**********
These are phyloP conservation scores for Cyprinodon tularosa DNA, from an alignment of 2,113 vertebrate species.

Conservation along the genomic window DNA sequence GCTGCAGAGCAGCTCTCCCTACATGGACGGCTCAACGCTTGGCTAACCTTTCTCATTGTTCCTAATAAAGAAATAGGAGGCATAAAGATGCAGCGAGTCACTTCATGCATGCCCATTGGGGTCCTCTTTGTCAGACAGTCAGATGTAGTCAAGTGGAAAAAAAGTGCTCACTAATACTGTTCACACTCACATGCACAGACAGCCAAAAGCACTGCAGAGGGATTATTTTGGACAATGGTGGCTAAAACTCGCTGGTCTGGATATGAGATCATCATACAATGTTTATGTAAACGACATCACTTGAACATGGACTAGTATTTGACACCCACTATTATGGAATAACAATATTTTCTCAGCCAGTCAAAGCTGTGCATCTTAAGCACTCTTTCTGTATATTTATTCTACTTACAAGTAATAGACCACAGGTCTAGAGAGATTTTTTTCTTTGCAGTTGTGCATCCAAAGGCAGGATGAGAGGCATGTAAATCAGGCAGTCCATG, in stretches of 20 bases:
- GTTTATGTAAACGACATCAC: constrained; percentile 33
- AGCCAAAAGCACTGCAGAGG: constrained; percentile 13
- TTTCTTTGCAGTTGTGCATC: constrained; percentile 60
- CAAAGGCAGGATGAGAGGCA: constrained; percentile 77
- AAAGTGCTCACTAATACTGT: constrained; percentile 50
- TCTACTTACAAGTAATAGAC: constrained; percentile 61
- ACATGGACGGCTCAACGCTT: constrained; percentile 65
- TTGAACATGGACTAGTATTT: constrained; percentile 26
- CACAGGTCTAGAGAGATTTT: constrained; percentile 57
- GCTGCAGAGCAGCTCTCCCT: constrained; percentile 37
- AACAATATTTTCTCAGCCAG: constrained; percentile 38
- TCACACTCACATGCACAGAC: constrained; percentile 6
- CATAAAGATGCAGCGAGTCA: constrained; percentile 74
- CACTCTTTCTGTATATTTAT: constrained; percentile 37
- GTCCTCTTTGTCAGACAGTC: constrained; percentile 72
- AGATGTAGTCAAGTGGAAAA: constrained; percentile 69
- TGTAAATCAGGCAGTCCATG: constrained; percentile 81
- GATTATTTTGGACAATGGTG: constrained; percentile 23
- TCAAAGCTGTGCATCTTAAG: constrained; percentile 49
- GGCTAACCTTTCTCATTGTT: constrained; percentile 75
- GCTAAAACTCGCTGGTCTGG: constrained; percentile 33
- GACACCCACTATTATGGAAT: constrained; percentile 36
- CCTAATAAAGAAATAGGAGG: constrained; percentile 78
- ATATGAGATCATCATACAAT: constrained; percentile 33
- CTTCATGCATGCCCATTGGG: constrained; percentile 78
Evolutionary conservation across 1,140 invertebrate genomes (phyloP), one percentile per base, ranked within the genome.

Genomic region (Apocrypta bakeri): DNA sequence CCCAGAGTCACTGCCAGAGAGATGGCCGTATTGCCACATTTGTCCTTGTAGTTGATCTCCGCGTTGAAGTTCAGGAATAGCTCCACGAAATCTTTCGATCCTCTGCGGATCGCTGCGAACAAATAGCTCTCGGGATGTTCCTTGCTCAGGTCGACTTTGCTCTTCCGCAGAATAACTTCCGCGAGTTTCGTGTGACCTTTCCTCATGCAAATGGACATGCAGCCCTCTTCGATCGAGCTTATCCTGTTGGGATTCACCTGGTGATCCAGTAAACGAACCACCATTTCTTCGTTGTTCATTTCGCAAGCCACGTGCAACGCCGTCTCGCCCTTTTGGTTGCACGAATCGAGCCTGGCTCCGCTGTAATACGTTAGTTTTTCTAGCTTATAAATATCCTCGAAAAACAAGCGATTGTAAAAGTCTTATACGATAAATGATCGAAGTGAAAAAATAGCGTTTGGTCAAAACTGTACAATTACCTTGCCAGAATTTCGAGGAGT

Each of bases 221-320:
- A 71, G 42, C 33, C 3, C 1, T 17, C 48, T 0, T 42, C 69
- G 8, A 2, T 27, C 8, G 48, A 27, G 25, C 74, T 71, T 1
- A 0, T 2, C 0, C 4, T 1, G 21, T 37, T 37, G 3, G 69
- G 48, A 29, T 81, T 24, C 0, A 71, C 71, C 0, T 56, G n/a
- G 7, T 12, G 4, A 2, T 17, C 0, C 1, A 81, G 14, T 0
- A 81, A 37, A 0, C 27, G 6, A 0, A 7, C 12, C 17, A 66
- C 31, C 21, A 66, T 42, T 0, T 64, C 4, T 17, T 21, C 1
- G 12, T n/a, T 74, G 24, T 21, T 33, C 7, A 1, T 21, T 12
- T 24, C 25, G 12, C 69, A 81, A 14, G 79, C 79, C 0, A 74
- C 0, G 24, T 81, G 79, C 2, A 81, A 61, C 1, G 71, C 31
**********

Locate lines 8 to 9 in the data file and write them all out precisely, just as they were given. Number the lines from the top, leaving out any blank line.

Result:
- TCTACTTACAAGTAATAGAC: constrained; percentile 61
- ACATGGACGGCTCAACGCTT: constrained; percentile 65